We’ve gotten lots and lots of parenting advice over the past year. A majority of it has been unsolicited, but for the most part, it has all been very well intentioned.
By far the most common bit of advice has been something along these lines: Cherish every moment; it all goes so fast.
Honestly, I pretty much discarded this one as obvious and irrelevant to me. I mean after all, I’m a motivational speaker for crying out loud; it’s the same sort of advice I’ve dished out for years. I concluded that the givers of this advice all meant well, but clearly didn’t know how I roll.
Well, just the other day, after completing the major work-related items on my to-do list for the day, I decided to relieve Kim and assume the Lucy-related caregiving duties so she could rest. Lucy and I nestled into our glider, where she promptly ate several ounces and drifted off to sleep. I sat there for a few moments, soaking in the silence. I could barely believe my good fortune that she had fallen asleep so quickly. I could now check even more things off my to-do list! Just as I was about to set her down on the couch to continue her slumber, it hit me:
Oh my gosh. I’m doing it. I’m missing some of the best moments.
Like being hit by a ton of bricks, I was reminded that there will always be e-mail to be checked and tasks to be done, but the opportunities to hold this sleeping little angel grow fewer each day.
We all have work to be done and responsibilities that need to be taken care of, but like I said, I had already accomplished the main goals for the day. I discovered that it is a slippery slope which leads from responsible productivity to the trap of getting sucked into a never-ending quest to GET STUFF DONE.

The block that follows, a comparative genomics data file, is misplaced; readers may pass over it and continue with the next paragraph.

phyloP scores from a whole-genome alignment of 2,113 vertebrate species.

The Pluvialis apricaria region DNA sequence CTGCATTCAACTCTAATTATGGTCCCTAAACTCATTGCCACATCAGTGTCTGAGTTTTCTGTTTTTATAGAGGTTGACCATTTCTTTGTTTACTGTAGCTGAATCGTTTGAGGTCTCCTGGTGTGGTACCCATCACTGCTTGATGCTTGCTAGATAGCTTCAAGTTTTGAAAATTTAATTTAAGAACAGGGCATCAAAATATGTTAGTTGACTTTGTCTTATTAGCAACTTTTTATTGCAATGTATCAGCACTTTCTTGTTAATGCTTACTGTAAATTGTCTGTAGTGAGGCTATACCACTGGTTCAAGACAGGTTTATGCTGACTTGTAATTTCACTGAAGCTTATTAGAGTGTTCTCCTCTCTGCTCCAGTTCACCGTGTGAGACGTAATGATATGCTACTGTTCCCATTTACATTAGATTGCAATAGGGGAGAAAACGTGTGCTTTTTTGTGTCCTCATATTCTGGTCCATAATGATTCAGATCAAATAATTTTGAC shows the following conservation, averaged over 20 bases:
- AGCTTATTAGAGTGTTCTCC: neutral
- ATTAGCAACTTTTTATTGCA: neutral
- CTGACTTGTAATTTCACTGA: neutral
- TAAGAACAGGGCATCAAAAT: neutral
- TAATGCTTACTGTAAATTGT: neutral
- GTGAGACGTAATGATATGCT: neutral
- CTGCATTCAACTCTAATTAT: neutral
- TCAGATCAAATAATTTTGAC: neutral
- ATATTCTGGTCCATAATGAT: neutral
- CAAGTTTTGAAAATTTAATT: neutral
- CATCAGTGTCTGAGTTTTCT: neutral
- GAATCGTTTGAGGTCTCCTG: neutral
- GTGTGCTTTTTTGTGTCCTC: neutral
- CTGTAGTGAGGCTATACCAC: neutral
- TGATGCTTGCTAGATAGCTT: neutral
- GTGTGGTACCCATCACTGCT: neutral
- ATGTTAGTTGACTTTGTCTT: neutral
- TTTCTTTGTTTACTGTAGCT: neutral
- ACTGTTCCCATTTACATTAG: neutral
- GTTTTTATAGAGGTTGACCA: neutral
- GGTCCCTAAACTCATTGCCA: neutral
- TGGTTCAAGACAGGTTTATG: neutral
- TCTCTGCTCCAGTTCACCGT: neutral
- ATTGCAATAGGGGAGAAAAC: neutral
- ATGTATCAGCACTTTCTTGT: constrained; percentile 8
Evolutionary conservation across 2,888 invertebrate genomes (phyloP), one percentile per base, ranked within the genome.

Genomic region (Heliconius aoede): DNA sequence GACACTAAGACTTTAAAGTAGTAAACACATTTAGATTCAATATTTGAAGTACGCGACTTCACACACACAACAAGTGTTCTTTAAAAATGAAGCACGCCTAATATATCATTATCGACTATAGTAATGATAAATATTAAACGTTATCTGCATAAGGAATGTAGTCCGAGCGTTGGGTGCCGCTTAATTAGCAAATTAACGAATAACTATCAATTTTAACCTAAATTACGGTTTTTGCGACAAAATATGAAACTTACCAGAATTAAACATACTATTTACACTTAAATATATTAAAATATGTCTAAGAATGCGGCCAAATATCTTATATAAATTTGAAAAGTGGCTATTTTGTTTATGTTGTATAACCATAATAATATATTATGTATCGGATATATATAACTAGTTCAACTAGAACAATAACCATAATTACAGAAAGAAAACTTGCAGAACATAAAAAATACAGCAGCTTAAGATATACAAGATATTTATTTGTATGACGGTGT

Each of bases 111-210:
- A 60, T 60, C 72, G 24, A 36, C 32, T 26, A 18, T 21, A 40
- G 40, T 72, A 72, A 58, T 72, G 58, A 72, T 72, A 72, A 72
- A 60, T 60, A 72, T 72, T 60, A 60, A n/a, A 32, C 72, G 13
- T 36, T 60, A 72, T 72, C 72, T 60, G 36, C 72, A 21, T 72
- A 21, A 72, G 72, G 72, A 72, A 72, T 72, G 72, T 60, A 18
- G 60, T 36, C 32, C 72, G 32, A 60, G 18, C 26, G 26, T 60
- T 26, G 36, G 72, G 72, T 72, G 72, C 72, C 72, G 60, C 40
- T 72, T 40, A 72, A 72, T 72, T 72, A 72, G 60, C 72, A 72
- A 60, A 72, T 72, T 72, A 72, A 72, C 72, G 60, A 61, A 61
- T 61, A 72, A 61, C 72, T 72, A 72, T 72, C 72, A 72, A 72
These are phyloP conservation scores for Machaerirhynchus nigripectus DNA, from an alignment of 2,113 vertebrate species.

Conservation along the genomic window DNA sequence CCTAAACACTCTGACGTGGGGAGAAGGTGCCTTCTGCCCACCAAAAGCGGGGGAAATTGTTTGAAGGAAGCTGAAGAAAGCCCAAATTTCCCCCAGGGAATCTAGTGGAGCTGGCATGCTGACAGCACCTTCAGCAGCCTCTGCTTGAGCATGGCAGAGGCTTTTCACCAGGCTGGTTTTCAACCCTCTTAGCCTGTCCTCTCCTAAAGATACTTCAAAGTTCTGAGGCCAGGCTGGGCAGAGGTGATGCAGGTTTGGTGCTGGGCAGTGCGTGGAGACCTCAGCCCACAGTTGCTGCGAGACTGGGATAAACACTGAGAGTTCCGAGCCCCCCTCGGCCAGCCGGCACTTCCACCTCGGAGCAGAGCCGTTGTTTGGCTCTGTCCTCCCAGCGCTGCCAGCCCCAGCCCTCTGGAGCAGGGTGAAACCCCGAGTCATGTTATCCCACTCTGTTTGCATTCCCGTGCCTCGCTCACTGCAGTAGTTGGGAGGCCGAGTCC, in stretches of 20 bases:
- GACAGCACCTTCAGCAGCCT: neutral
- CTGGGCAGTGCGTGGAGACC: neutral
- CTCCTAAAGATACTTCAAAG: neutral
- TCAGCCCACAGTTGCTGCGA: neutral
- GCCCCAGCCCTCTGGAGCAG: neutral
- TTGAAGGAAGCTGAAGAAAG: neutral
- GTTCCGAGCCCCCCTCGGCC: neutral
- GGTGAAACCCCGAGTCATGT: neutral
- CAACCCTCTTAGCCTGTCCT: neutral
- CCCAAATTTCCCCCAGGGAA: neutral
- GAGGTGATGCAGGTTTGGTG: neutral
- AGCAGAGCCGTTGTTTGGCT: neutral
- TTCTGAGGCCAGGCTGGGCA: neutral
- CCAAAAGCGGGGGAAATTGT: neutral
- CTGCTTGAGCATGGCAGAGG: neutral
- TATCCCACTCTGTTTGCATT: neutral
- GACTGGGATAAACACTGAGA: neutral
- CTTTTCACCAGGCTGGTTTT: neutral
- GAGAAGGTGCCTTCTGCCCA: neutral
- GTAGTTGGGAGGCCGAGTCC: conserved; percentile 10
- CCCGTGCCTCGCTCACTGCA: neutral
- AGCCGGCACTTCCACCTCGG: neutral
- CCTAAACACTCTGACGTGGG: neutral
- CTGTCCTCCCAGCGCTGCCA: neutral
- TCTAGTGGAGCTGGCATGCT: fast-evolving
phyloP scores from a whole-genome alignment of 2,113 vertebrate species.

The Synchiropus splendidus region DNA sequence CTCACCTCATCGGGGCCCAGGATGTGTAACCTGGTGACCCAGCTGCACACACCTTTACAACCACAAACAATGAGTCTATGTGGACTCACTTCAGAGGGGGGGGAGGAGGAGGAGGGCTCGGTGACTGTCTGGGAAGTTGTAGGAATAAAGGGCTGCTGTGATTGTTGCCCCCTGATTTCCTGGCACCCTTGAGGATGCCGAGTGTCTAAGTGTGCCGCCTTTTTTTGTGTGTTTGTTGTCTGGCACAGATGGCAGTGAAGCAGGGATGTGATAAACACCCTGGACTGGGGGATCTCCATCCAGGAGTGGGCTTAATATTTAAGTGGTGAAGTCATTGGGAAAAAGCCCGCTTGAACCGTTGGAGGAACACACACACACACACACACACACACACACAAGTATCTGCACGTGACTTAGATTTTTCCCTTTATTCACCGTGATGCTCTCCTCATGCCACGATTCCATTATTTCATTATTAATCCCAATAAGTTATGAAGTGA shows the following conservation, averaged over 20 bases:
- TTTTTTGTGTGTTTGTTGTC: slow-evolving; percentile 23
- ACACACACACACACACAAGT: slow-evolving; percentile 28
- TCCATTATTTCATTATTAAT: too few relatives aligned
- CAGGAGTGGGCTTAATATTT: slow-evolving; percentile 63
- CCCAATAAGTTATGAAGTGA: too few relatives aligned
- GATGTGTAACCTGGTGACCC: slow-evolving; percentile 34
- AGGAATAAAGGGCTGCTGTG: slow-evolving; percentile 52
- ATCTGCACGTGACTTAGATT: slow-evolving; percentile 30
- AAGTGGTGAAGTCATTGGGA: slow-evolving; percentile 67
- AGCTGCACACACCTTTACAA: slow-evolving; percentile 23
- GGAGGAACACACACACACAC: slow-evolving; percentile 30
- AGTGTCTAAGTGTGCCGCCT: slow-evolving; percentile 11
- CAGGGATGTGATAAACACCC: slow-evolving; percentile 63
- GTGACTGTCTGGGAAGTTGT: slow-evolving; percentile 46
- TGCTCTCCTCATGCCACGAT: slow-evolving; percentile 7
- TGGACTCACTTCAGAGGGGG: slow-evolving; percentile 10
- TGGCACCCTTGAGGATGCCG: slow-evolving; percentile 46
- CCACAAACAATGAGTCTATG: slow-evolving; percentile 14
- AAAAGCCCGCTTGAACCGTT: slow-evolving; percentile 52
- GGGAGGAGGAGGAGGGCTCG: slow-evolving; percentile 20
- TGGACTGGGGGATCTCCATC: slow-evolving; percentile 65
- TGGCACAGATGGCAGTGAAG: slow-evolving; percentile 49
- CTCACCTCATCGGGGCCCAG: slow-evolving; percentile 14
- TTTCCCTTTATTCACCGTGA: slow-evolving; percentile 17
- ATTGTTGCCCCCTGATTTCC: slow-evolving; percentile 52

Adultitis is a sinister foe, and no one is immune. Our fast-paced culture has tricked us into believing that we should always be busy, always be “doing” something. We confuse the urgent with the important. We unwittingly turn irrelevant tasks into priorities simply because they can be checked off some list. Because we somehow feel guilty and unproductive if we spend too much time doing…nothing.
And therein lies the rub, my friend. Doing nothing isn’t really doing nothing. Holding my baby girl while she sleeps and soaking in a quiet moment might not be decreasing the messages in my inbox any. But it’s certainly not “nothing.”
Quite the contrary. Taking the time to do nothing once in a while — especially with the people we love — is often the single most important thing we can do in an entire day.
I know that years from now, when I am giving Lucy away on her wedding day, I will not remember any of the “productive” things I did this week. But the images of her button nose, bald head, pursed lips and peaceful slumber will remain with me forever.
My goal is that on that day, which I know will be here before I know it, I won’t waste any time wishing that I would have spent more time doing nothing.